391, 1-19 (1917-1924) [French]

28 September 2017, dusan

391 was a Dada magazine edited by Francis Picabia and published between 1917 and 1924 in 19 numbers in Barcelona (nos. 1-4), New York (nos. 5-7), Zürich (no. 8) and Paris (nos. 9-19).

Contributors included Guillaume Apollinaire, Louis Aragon, Walter C. Arensberg, Céline Arnauld, Hans Arp, Pierre Albert-Birot, André Breton, Gabrielle Buffet, Jean Cocteau, Jean Crotti, Robert Desnos, Paul Dermée, Paul Éluard, Albert Gleizes, M. Goth, Max Jacob, M. Laurencin, René Magritte, Pierre de Massot, E.L.T. Mesens, Francis Picabia, Man Ray, Georges Ribemont-Dessaignes, Erik Satie, Walter Serner, Philippe Soupault, Tristan Tzara, Edgard Varèse, Marius de Zayas, a.o.

The issue 12 features Francis Picabia’s “Manifeste Dada” with reproduction of Marcel Duchamp’s L.H.O.O.Q.

Edited and published by Francis Picabia, Barcelona/New York/Zürich/Paris, January 1917-October 1924


Evergreen, 1 (2017)

26 August 2017, dusan

The Evergreen Review, the feisty independent magazine known as “the heart of the Beats,” returns. The new Evergreen builds on a legacy of searching out the stories that aren’t being told or aren’t being heard: stories that challenge our sensibilities and expand our understanding of the way people actually live in the world and the way their truths can be expressed. Available free of charge online, the magazine features fiction, nonfiction, and poetry from an international array of new and established writers.

Our first issue features work from acclaimed writers such as Jeffery Renard Allen and Gary Indiana; emerging talents such as filmmaker Frances Bodomo, photographer Hadji Johnali, and writer Jade Sharma; and well-known artists in mid-career, including novelists Yoko Tawada and Álvaro Enrigue and painters Joy Garnett and Katie Merz.

Evergreen pushes aesthetic and political boundaries: Bodomo is Ghanaian, Enrigue Mexican, Johnali Iranian, and Tawada Japanese-German. Johnali’s full-sized photographs of Muslim prayer rugs inscribed with wry graffiti challenge notions of piety and identity. Allen’s essay, “Urgently Visible: Why Black Lives Matter,” begins with the assertion “White folks in America are the most dangerous people on earth. No two ways about it.” Gary Indiana’s “Romanian Conversation” centers on the relationship between an American writer and someone who is presumably his paid male companion, as they observe a group of heterosexual prostitutes and their pimps working a street in Romania. And Yoka Tawada’s “Memoirs of a Polar Bear” is just that: the life story of a talking polar bear sent as a gift from the USSR to East Berlin.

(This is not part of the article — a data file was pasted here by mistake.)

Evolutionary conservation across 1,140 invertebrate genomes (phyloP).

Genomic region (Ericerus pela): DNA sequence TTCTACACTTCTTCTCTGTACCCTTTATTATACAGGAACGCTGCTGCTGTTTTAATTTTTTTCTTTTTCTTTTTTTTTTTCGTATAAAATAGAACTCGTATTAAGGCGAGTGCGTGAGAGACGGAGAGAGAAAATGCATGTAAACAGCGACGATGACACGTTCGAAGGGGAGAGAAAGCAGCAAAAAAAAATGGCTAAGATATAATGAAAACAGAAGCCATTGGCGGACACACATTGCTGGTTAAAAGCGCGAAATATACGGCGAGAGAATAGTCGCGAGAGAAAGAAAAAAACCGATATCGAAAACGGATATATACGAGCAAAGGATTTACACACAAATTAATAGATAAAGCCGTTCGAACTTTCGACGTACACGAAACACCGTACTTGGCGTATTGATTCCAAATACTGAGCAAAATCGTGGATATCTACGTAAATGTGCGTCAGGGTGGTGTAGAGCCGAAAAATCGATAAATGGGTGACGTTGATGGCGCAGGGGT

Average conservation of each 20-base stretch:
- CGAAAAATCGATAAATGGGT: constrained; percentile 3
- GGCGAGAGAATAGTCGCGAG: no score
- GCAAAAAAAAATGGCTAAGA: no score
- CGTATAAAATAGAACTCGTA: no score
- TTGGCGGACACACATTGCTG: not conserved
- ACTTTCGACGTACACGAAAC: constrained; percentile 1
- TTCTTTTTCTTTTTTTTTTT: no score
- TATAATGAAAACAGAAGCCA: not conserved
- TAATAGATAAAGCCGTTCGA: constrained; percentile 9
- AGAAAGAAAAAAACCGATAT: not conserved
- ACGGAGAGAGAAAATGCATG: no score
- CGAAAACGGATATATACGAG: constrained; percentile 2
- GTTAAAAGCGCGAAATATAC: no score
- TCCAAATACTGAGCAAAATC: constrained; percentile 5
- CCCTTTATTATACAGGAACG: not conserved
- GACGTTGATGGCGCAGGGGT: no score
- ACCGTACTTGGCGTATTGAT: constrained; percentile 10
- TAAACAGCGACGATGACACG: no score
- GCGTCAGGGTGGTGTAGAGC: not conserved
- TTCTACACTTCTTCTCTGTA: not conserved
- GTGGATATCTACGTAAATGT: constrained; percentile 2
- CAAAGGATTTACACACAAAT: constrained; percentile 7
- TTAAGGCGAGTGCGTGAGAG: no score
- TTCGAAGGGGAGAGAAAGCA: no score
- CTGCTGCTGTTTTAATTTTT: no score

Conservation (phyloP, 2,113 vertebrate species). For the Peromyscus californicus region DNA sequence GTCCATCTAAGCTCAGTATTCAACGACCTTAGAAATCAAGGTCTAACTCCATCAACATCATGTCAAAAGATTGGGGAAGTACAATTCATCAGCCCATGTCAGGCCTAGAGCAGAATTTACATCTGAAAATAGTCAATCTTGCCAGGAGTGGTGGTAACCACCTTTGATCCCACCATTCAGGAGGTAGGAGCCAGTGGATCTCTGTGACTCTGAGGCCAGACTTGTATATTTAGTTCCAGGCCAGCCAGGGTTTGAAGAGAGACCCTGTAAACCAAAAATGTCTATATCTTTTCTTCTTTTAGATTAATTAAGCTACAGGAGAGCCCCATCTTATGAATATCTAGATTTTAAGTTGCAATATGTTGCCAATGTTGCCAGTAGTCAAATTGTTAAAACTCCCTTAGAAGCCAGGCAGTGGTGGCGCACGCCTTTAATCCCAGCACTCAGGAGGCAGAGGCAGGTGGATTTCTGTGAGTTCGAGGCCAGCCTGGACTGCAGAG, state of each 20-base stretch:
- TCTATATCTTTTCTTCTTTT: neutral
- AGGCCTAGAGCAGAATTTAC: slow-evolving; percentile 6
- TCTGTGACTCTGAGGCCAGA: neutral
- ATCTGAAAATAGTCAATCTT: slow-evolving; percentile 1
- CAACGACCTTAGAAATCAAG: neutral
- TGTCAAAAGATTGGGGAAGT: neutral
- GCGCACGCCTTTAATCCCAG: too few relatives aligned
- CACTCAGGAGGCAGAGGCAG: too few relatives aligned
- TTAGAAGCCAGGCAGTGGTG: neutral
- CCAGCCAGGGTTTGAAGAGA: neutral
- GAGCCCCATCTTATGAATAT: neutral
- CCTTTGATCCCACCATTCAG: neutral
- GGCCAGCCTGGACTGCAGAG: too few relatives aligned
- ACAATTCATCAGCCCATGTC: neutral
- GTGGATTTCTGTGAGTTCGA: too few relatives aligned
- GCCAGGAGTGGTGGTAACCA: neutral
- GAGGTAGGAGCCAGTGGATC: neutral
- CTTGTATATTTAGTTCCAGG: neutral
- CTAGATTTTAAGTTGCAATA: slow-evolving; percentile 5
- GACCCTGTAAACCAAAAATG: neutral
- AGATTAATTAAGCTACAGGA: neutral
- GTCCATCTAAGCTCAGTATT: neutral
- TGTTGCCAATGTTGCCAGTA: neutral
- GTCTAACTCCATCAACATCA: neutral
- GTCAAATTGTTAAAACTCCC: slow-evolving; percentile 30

Although dedicated to new work, Evergreen cherishes its awe-inspiring past. The debut issue features founding publisher Barney Rosset’s account of the Tropic of Cancer obscenity trials, as well as a nod to one of Evergreen’s most famous alums in “Samuel Beckett Is Closed” by Michael Coffey. Evergreen takes advantage of the possibilities of digital publishing to feature dynamic visuals, including original films like Bodomo’s Boneshaker, the story of an African family looking for a church meeting in the deep South.” (Source)

Publisher Evergreen Review, New York, NY, April 2017

See also selected back issues of Evergreen Review, 1957-2003.